What stenographers do is create real-time transcripts of court cases, meetings, or television programs as quickly as possible, for TV closed captioning or for official records. Stenographer typists typically work with a typewriter-like stenotype machine. This’s different from other stenographers who use a steno mask. Stenographer typists undergo extensive training, and court stenographers must have a license. In some cases, some stenography typist positions require the ability to type 225 words/minute. Although a stenographer’s main job is to create fast transcriptions, there are other duties they’re meant to perform as well.
What Does Stenographer Mean?
The word “stenography” is probably older than any modern stenotype keyboards or machines. It comes from the Greek “steno” which means narrow and “graph” – meaning writing. “Narrow writing” described by systems as shorthand, back when conversations were transcribed by hand. Hence, a “stenographer” is simply, a shorthand writer who does stenographic court reporting. Modern-day stenographers use shorthand typing machines called stenotypes in writing. Stenotypes allow stenographers to type at rates exceeding 300 words per minute. In contrast, to an average speaking speed which is about 150 words per minute. This fast rate of writing allows high-quality stenographers to keep up with conversations that’s complex, even when multiple people may be speaking in a court or event setting, at the same time.
How Does Stenography Work?
Today stenographers use stenotype machines to write shorthand. A stenotype machine works by typing in syllables rather than letters. An example is writing a word like a calendar which only requires 3 strokes; instead of the 8, we use on a regular keyboard. Going forward, to create complex and varied sounds as quickly as possible, each stroke of a stenotype will typically involve numerous keys. By pressing three keys at once (called a “chord”), they can make the syllable “cal”, then en and dar. In the time it takes to type three individual letters, a stenographer can easily type words with the help of a stenotype machine.
Stenography involves a condensed form of typing, a stenotype keyboard has only 22 keys, compared to normal computer keyboards, which have between 70 and 105 keys. The stenotype machine can be so condensed because of the chord system — by combining keys, you have hundreds of combinations to make different syllables quickly.
What’s the Difference Between a Stenographer and a Court Reporter?
Court reporters are stenographers, but the trick is not all stenographers are court reporters. Stenographers can offer services beyond court reporting, services that include but are not limited to; medical transcriptionists and real-time TV captioners among others. Stenography services are widely varied in terms of difficulty and the importance of accuracy.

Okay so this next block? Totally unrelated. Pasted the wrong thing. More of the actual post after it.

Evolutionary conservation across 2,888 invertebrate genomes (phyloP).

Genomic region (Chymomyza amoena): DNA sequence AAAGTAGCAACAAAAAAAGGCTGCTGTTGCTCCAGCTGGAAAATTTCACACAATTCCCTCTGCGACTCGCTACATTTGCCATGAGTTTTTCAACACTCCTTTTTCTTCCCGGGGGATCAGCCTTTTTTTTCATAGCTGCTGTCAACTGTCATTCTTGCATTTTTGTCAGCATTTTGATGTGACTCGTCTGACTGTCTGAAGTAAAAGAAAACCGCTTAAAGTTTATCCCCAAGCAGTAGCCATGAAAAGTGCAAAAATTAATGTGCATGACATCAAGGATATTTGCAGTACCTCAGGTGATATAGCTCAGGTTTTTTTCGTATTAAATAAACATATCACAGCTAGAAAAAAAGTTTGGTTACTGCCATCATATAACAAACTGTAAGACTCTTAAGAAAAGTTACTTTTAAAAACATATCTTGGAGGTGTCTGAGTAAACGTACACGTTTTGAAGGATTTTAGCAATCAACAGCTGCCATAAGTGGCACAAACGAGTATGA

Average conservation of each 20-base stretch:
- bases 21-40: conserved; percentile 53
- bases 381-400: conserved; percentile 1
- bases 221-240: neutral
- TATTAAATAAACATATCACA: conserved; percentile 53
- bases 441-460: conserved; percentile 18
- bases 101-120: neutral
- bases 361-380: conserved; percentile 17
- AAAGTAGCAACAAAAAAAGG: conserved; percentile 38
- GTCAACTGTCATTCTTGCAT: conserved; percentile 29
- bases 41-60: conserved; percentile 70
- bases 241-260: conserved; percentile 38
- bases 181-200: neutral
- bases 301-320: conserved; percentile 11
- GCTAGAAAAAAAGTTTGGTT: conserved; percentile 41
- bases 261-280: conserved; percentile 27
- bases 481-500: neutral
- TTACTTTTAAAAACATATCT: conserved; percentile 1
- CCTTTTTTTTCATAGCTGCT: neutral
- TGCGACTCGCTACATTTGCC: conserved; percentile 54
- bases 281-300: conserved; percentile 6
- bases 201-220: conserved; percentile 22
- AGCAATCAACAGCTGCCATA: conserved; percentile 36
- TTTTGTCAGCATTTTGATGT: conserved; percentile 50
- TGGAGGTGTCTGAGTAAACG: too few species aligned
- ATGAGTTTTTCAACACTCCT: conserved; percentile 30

Court reporters are specialized and highly trained stenographers. Considering their extra training and certifications; they make the documents that are admissible as evidence in court. So, a court reporter must be completely accurate in their typing – especially in shorthand, so no important words or phrases are missed; that could make or break an attorney’s case. More so, court reporters must learn an entire process and set of legal vocabulary that they can use in the courtroom while in turn navigating the stenotype machine.
Responsibilities of a Stenographer.
Here are the main responsibilities of a stenographer;
They edit Transcripts.
Once a dictation session is over, stenographers review the computer-created transcript in search of errors. This includes; ensuring the use of correct terminology, editing spelling mistakes, and correcting other inaccuracies.
They Help in Filing and Distribution.
Stenographers’ responsibilities include filing electronic or paper copies of a given transcript and providing access to the transcript to qualified parties. Stenographers also respond to queries about specific transcripts then print and email copies when necessary.
Stenographers are required to be Trustworthy.
A stenograph typist who works in a court has a great responsibility of being trustworthy. A stenographer must remain accurate and objective at all times, a stenographer produces legal documents that could, in some cases – be a matter of life or death. In the case of taking a deposition outside a courtroom, a stenographer is responsible for administering the witness’s oath, more so responsible for taking proper custody of a resulting statement.
A Stenographer Must Be Knowledgeable
A stenographer typist goes through a series of rigorous training processes in which a stenographer learns how to use the stenotype machine and gets training in general writing skills and legal proceedings. More so, a stenographer must also master a specialized vocabulary – either legal or medical term. After completing their training, A stenographer typist is then certified by the National Court Reporters Association and in turn, is licensed to practice stenography.